Benjamin (Ben) Bronske recently said goodbye to the legion of Stormtroopers who have been with him since his first small steps. For many parents, a child’s growth is charted by a simple mark etched on a door frame. For Ben, his growth will be commemorated by a different kind of memento, one of resin and carbon fiber.
Ben recently outgrew his first prosthesis and welcomed a new gaggle of fictional Star Wars characters to walk by his side – porgs. Saying farewell to Ben’s first prosthesis wasn’t easy for Sarah Bronske, Ben’s mother. It signified a major milestone.
“It means my baby isn’t a baby anymore,” said Bronske. “Sounds silly, but I got really attached to his trooper leg. It was the first and it was such a big deal to get a foot for him.”
An unexpected diagnosis
Ben was born with macrodactyly, a rare condition that caused the sole of his foot to swell and two of his toes to grow larger than the others. Every ultrasound leading up to Ben’s birth had been normal, and so when doctors first saw his foot, they were surprised.
Dr. Vincent Mosca, chief of foot and limb deformities at Seattle Children’s, met the Bronske family when Ben was only 2 months old. They were told the excessively large tissue in Ben’s foot would continue to grow at a faster rate than the rest of his foot. According to Mosca, Ben’s case was unusual, even for macrodactyly, due to the extensive involvement of the entire middle and end of the foot and toes. Mosca gave the family two treatment options: they could either salvage the foot by removing the two large toes and some of the excessive soft tissue, or Mosca could amputate.
In the end, both Mosca and the family agreed the best treatment option for Ben was amputation. Ben could live a completely normal life with a prosthesis.
Today, Ben is doing just that. He runs, jumps, and climbs just like any other precocious 2-year-old boy.
Customizing Ben’s prosthesis
When Bronske had to choose how to adorn her son’s first prosthesis, it was an easy decision. She went to the fabric store to find a neutral gray color, something that would match any outfit, but fell in love with a black and white Stormtrooper pattern instead. One could say she was drawn to it by the Force. Their family is avid Star Wars fans.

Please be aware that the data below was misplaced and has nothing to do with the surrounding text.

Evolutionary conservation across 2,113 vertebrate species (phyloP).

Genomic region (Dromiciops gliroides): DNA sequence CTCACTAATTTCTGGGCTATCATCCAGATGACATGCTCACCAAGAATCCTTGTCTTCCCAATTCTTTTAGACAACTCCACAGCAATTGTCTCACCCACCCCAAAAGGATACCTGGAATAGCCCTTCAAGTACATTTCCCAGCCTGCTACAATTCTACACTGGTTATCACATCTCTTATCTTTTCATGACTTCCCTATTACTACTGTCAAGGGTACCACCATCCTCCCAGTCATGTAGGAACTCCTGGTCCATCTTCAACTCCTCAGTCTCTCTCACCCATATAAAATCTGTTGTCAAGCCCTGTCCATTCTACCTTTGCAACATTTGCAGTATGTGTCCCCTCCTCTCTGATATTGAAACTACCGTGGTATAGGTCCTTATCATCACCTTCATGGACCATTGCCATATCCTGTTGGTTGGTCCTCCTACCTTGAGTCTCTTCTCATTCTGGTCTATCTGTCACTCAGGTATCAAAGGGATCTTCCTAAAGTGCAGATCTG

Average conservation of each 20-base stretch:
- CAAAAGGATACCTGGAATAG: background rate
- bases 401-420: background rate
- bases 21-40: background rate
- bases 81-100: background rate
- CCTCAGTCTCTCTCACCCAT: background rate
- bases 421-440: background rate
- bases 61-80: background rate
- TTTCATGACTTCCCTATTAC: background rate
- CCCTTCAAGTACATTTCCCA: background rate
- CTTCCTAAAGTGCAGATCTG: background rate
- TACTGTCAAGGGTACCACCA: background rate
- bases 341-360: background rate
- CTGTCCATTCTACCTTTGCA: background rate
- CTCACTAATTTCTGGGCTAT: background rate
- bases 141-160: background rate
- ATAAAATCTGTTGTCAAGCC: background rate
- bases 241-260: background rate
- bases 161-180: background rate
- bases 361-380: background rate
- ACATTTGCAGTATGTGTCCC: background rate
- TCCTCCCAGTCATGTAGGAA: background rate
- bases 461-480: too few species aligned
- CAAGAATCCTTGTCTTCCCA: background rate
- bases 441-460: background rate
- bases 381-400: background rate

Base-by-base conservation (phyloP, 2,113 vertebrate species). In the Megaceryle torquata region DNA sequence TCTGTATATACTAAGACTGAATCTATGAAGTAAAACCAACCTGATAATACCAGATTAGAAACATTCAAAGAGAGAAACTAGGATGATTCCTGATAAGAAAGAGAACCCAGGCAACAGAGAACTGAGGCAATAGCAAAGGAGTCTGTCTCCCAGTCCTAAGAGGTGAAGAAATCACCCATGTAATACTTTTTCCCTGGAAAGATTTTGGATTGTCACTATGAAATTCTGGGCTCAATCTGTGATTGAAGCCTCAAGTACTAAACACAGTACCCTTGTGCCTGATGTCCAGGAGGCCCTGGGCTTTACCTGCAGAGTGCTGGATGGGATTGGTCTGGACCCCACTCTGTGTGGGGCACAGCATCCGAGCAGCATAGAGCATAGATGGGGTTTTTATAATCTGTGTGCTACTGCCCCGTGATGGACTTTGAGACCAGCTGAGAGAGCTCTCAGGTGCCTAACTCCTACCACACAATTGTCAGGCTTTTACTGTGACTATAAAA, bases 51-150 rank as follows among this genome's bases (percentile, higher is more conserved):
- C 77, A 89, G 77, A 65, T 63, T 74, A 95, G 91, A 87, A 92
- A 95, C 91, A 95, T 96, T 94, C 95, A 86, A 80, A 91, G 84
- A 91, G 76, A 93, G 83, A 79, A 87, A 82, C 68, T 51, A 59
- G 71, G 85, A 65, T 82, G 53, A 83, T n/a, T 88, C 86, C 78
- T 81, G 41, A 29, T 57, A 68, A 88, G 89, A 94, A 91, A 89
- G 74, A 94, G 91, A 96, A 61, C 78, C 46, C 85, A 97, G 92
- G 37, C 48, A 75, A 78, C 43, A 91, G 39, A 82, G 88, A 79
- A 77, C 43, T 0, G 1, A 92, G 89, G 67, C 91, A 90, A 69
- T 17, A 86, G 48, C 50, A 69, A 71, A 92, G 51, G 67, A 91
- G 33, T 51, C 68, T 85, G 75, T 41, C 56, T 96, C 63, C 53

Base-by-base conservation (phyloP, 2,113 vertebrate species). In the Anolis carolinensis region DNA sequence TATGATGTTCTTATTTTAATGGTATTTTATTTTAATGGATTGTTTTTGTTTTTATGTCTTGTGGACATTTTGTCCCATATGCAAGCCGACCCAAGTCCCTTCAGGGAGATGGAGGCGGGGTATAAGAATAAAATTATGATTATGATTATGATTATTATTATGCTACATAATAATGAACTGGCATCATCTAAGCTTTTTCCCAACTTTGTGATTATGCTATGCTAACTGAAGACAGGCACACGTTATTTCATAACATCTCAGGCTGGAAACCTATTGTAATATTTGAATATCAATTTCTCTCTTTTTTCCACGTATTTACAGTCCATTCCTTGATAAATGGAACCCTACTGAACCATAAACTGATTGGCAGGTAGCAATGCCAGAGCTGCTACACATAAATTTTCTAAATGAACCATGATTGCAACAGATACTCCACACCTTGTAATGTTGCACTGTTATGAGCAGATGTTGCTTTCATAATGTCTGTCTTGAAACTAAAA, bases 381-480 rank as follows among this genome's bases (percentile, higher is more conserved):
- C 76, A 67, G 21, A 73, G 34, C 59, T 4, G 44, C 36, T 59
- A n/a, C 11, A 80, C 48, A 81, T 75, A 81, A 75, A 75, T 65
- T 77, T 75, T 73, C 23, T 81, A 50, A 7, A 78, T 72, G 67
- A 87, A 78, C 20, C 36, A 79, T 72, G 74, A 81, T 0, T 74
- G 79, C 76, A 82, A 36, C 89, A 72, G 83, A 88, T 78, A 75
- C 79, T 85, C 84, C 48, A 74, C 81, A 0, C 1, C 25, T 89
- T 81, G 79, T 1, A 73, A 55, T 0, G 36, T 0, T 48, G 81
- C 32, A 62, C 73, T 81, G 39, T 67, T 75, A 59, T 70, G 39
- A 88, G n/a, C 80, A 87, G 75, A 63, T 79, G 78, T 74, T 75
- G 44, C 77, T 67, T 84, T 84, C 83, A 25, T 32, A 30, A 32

This December, just before Christmas, Ben was fit for a new prosthesis. His beloved Stormtrooper prosthesis was getting too snug and it was affecting his gait. A new prosthesis meant a new design, and Ben was old enough to choose a pattern for himself.
Together, Ben and his family went to the fabric store where he was given a myriad of options. When Ben laid his eyes on a porg covered cloth, it was love at first sight. Bronske wasn’t as enamored, but was won over at the sight of Ben’s big smile. Ben couldn’t be persuaded away from the fictional fuzzy birds from the latest Star Wars movie, “The Last Jedi.”
“He loves his new leg and owns it,” said Bronske laughing.
For Christmas, he was given a big porg stuffed animal to match his new leg.
New leg, new year
Peter Yukawa, who created Ben’s first prosthesis, has made hundreds of custom prosthetics and orthotics for children at Seattle Children’s. When he was given the fabric Ben chose for his new prosthesis, he was excited. The Star Wars patterns are his favorite. He, like the Bronske family, is a big Star Wars fan.
“It is bitter sweet to see his old leg go away,” said Yukawa. “But watching patients like Ben grow up and grow out of their old prosthesis is exciting. We give them a tool to use so they can go about living their lives. He’s just like any other kid. That’s what’s cool about my job, watching these kids succeed in life.”
On average, Ben will need a new prosthesis about every year. Both Bronske and Yukawa are excited to see what theme he chooses next, and they secretly hope he continues the Star Wars theme.
“I can’t wait to see what he chooses next and how they evolve over time,” said Bronske.
Bronske hopes their story can inspire other people. When Ben was first diagnosed they felt overwhelmed.
“It was scary at first, but now seeing Ben run around and do anything any other kid can do, has wiped away all the doubts we had at first,” said Bronske.
To other families with children with macrodactyly, Bronske says, “It’s going to be okay. Your child is going to thrive.”
Last year, Ben and his family got a surprise visit from Stormtroopers from the 501st Legion to celebrate his first leg and to help show him he’s special. This year, who knows who, or what, may come knocking at their door from a galaxy far, far away.